Fruit snacks are a hallmark of childhood, but do you remember Shark Bites? They might not have tasted different than any other fruit snacks, but those cool shark shapes, the mysterious white shark, and the special editions like shark teeth and tiger sharks all made their mark on the snack world. They're still around today, just with a few extra labels promising that they are gluten-free and naturally flavored.
The '90s were truly a gummy golden era. Perhaps the strangest—but among the most memorable—were Fruit Gushers, a jewel-shaped gummy candy filled with thick, fruity liquid that gushes out when you bite down. They are, as promised, made from real fruit juice as well as sugar and corn syrup. Lots of corn syrup. If you want to revisit your youth, you can still grab a box.
Fruit by the Foot
Although Fruit By the Foot is essentially the same formulation as Fruit Gushers and Fruit Roll-Ups (not listed here, but right up there), there was something special about unrolling the sugary fruit snack—each one is indeed about three feet long.
Sort of like how Fruit By the Foot was fun because of how it unrolled, the appeal of Bubble Tape was all in unrolling the glorious six feet of gum from its cool plastic container. It was like an accessory and a snack all in one.
A non-peanut snack from Planters, Cheez Balls were fluorescent-hued with a delicate crunch. They're also a success story for anyone who has ever mounted a Facebook campaign to bring back their favorite childhood snacks.
Cheez Balls were discontinued in the early '00s. But apparently, the fans were vocal, and in 2018, they were reintroduced for a limited time.
Pizzarias Pizza Chips
With their tempting "cheese pizza flavor" (and two other varieties). Pizzarias Pizza Chips were kind of like Doritos—but pizza flavored. As the tagline went, "Tastes like real pizza…ONLY LOUDER!" RIP, pizza chips.
The Flintstones sherbert treats that you pushed up through the sleeve as you ate were actually a pretty brilliant design. And with flavors like Yabba Dabba Doo-Orange, Bedrock Berry, and Lime Rock Lime, who could resist these childhood snacks? You can still find Push-Up pops, but they're not Flintstones-branded, so are they even the real deal?
Following the popularity of Butterfinger candy bars, Nestle introduced Butterfinger BBs in '92. They were basically Butterfingers in ball form: a crunchy, flaky peanut butter-flavored center coated in chocolate. Sadly, Butterfinger BBs came off the shelves in 2006.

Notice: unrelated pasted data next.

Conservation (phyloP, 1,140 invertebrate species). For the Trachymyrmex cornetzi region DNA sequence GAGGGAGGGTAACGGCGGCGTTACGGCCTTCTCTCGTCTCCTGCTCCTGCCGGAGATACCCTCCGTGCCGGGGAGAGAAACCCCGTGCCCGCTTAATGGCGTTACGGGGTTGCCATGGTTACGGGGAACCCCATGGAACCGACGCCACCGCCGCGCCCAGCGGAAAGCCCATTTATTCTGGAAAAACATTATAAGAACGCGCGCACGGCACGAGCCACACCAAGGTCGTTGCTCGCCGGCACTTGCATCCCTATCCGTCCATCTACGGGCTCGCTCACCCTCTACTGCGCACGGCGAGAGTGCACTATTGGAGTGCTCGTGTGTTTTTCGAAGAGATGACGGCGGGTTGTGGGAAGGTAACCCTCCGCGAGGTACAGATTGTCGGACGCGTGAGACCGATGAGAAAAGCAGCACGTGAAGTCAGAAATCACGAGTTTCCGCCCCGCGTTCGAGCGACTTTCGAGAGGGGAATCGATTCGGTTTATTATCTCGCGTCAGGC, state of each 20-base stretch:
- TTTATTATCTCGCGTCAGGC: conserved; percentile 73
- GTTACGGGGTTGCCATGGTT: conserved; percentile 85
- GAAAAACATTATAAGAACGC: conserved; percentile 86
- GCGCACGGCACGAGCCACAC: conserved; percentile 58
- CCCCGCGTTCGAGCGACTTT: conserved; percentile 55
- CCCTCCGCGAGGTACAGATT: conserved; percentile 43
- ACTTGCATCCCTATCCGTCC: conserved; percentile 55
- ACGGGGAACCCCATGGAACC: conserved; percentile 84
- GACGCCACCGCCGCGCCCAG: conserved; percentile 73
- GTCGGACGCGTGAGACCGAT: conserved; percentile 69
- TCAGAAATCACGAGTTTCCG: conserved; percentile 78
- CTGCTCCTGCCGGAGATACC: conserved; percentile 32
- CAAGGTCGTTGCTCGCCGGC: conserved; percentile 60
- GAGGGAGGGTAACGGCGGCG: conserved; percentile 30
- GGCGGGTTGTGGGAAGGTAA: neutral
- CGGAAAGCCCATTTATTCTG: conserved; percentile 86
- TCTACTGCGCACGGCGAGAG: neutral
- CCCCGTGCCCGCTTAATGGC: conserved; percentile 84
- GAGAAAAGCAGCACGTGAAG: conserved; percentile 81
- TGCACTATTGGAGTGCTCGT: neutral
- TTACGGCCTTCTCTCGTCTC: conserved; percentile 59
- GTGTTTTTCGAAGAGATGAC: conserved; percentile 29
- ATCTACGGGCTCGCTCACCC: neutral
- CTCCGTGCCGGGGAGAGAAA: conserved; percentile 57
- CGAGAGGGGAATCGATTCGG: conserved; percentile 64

Although they were only around from 1992 to 1995, Planters P.B. Crisps were a big hit while they lasted. They featured a crispy graham cracker exterior shaped to look like a peanut shell and were filled with sweet peanut butter creme. They really were one of the most perfect childhood snacks out there.
Snacks from the '00s
Philadelphia Strawberry Cheesecake Snack Bars
Basically an individually wrapped strawberry cheesecake in bar-form, Philadelphia Strawberry Cheesecake Snack Bars were beloved. There's even a petition to bring them back, which is filled with comments from fans who remember not only how they taste, but how they made them feel.
Although they were only on the market for a few years, Swoops were a treasure. They took all our favorite candy bars—peanut butter cups, peppermint patties, almond joy, and more—and made them look like a Pringles chip. Hershey's promised that "the unique shape envelops your mouth in chocolate bliss." That's an accurate description of one of our favorite childhood snacks.
Cool Cuts Carrots with Ranch Dip
With the rise in demand for healthy yet convenient snacks, pre-packaged, pre-cut fruits and vegetables began to crop up. You may remember the Bugs Bunny Cool Cuts Carrots packages with ranch dip, which made you feel cool for having carrots in your lunch.
Hershey's S'mores Bar
In 2003, Hershey's brilliantly took campfire s'mores and turned them into a year-round, highly snackable candy bar. It featured graham cracker topped with marshmallow and coated in chocolate, and it lasted nearly a decade before the product was, sadly, discontinued.
Now that you've reminisced about some of your favorite childhood snacks, you can take comfort in the fact that many of these are still available today. You don't need a lunch box to enjoy these tasty treats either!